TangoClub


Simona Zaino — an interview

Simona Zaino

Simona (or 'Tana', as her dance partner calls her, Tana being Buenos Aires slang for 'Italian') is a professional dancer from Dublin. Before her arrival in Auckland, she offered classes in her tango studio in Ireland with Argentinian dancer Hernán Catvin. She now teaches both tango and yoga at the Pasión Por Tango studio.

What got you into tango?

I started dancing tango about 10 years ago. I had spent some time training in modern Jazz and Ballet. And then one evening a friend brought me to a milonga.. I immediately connected with the music! When I was a child my grandparents and parents used to play tango music at home. So the music was all very familiar to me.

What do you love about tango, or what does tango mean to you?

I love the music, I find it very inspiring. The variety of feelings and emotions in tango music is an incredible creative ground for a dancer.

And those feelings are so human that anybody can relate to them...

The dance itself is wonderful... like no other I have tried before. Even after many years dancing, I'm still amazed at how two people can communicate so naturally in a non-verbal way and how this encounter of energies can produce such harmonious movement.

How long have you been teaching tango for?

I have been teaching tango for the past eight years, mostly in Ireland and Italy and also in the US. In Ireland I also direct the International Tango Festival, together with my dance partner Hernan. In Auckland I will start teaching group classes at the Pasión Por Tango studio. I am looking forward to teaching there. It's such a lovely studio. There is great atmosphere there and it really feels like being in BsAs! (Thanks, Marion!)

Which tango dancers have you learnt from, or who inspire you?

I have taken classes with various teachers. I have tried different styles, from the most tradtional to the modern ones. Carlos and María Rivarola were my first teachers. They are very passionate teachers and this certantly fed my enthusiasm for the dance.

I have a lot of respect for Pablo Verón, as a dancer and a teacher. I met him a few years ago and partnered with him in occasion of the Tango Festival in Ireland in 2005. He's a true 'master of dance' (he can dance pretty much everything!). As a teacher his approach is unique as he teaches his students to feel tango 'from the inside' rather than to think about it. As a dancer, he can perfectly combine passion and masculinity with sensuality and lightness.. 'yin and yang', as I would imagine him say :)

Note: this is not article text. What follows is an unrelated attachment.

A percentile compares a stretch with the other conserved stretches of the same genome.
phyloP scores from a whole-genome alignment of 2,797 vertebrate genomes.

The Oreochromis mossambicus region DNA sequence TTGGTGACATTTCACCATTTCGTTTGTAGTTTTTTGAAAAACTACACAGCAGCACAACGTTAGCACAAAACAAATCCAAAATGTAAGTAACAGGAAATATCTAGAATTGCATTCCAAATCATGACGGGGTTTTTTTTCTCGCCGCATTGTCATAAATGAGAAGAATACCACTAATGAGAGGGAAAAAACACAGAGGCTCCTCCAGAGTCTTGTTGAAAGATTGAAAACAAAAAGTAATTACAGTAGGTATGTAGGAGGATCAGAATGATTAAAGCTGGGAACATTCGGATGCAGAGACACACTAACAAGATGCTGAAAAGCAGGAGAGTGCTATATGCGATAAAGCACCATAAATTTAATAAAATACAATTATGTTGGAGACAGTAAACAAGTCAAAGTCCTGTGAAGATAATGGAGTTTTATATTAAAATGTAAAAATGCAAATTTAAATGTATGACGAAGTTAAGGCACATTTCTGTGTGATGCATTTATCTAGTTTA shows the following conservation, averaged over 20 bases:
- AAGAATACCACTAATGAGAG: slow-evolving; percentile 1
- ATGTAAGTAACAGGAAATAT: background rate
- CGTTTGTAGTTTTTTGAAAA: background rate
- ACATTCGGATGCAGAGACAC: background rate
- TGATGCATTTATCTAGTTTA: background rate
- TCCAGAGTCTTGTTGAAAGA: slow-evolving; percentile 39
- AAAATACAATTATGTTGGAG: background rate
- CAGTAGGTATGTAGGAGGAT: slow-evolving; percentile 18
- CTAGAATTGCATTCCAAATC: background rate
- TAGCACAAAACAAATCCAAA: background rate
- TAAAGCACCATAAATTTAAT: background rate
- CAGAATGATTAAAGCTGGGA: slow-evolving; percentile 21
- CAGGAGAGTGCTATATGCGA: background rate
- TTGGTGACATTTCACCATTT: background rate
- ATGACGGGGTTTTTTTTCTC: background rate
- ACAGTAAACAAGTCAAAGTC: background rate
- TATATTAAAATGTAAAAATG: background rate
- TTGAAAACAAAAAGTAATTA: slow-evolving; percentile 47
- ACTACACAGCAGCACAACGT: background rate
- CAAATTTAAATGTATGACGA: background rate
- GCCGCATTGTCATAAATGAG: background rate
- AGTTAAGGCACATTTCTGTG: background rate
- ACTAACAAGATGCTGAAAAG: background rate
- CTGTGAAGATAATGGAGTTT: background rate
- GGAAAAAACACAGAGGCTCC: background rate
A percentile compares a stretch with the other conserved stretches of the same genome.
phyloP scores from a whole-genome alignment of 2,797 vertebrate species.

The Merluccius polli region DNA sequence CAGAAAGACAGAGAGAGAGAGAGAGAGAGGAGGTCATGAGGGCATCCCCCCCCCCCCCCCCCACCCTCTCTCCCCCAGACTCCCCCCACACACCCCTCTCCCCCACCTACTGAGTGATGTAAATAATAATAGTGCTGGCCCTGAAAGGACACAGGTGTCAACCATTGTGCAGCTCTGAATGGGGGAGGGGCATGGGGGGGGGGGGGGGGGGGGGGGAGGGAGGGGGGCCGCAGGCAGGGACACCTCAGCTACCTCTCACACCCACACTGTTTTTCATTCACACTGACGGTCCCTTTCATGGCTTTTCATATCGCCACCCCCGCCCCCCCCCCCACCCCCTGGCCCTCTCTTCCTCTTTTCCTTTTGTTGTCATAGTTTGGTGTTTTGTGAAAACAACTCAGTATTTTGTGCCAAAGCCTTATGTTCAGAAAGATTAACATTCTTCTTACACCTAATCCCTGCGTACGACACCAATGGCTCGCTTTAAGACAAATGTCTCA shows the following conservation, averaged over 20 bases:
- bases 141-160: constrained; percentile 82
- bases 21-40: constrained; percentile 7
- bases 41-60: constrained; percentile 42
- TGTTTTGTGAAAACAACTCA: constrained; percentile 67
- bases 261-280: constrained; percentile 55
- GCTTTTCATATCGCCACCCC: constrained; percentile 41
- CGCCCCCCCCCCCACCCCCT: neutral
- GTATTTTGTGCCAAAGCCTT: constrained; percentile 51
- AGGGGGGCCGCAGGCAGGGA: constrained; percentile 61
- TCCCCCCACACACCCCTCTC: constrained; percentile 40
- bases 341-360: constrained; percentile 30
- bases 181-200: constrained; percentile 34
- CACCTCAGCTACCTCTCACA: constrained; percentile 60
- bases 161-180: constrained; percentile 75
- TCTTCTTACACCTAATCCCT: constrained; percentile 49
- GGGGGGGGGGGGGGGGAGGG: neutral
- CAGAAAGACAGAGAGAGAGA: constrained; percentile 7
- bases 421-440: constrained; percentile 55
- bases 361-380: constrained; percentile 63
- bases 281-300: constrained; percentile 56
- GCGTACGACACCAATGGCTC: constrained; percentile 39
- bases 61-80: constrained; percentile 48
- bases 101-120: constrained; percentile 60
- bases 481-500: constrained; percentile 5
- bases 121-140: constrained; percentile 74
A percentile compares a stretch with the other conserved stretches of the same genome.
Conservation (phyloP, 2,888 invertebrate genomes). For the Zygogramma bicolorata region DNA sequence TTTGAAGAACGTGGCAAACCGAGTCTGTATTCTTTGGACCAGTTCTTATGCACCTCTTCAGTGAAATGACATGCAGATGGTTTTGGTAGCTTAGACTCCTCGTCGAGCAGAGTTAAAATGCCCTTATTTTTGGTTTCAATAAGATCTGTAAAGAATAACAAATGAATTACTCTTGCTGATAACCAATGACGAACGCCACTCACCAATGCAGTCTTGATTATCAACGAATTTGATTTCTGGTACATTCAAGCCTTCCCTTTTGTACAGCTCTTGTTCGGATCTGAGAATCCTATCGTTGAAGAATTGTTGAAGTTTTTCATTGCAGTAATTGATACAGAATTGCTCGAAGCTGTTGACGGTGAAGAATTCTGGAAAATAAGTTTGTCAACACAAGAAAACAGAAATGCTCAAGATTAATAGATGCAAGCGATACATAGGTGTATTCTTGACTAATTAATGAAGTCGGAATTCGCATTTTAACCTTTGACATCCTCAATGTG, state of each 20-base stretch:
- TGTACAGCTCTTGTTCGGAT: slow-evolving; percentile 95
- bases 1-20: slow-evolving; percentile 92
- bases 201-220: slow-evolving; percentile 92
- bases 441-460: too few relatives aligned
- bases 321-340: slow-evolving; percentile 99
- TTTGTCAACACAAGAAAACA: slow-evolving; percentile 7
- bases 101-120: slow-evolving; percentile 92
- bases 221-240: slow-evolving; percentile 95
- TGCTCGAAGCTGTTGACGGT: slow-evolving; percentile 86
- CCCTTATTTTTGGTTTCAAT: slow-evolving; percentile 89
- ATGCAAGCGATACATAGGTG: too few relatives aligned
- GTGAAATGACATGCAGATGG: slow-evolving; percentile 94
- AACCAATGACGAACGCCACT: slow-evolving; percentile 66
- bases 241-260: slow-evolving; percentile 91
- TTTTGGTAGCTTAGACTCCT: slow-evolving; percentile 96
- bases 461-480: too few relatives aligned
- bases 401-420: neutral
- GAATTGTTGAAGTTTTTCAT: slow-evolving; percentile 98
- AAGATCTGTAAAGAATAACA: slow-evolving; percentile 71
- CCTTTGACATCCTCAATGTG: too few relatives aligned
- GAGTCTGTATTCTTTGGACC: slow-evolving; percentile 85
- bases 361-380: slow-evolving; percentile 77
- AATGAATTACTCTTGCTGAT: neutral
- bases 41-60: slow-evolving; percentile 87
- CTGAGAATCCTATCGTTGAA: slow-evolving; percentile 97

Which style(s) of tango would you say you dance and/or teach?

Even though I also perform tango on stage, I believe the essence of Argentine Tango is that of a social dance. And that is what I like to teach. Tango is a dance for everybody, you don't need to be a professional dancer to dance tango.

If you have feelings, you can dance tango.. :)

What are your classes like?

I structure my classes so that a different topic is covered in each class. After a cycle of 5-6 classes, students should have covered all they need to know at their level. Therfore I encourage students to attends classes regularly.

In each class, I always teach technique and then show a sequence to demonstrate the technique. But I always encourage dancers to create and improvise on the music, using the technique tools I provided. This way, dancers can gain confidence in their own ability and can get away from fixed dancing patterns. And they also develop musicality.

Also, I encourage people to change partner in the classes so they get used to dancing with as many people as possible (different body structures, different temperaments, etc.). A good dancer is one that adapts. This is what makes dancing more enjoyable.

I like to explain things in the simplest and most precise way possible. And I like to give people individual attention because ..we are all different, aren't we? :) And I believe a good teacher should take this into account.

It is my personal satisfaction when people learn and enjoy dancing. I also like to be spontaneous and use sense of humor in my classes, because it makes the atmosphere more relaxed and people get closer to one another and to the teacher. and dancing should be fun! :)

Do you have any words of wisdom for aspiring tango dancers?

A couple of tips for newcomers and experienced tangueros:

  1. Be serious in your tango practice. But don't take yourself too seriously! :) It's only dance.. Enjoy it!
  2. When learning tango, focus on understanding its technique and dynamics, rather than just learning steps by heart. Learning steps will get you trapped. Understanding the technique will give you freedom.. the freedom to create your own dance.

Simona Zaino
May 2011


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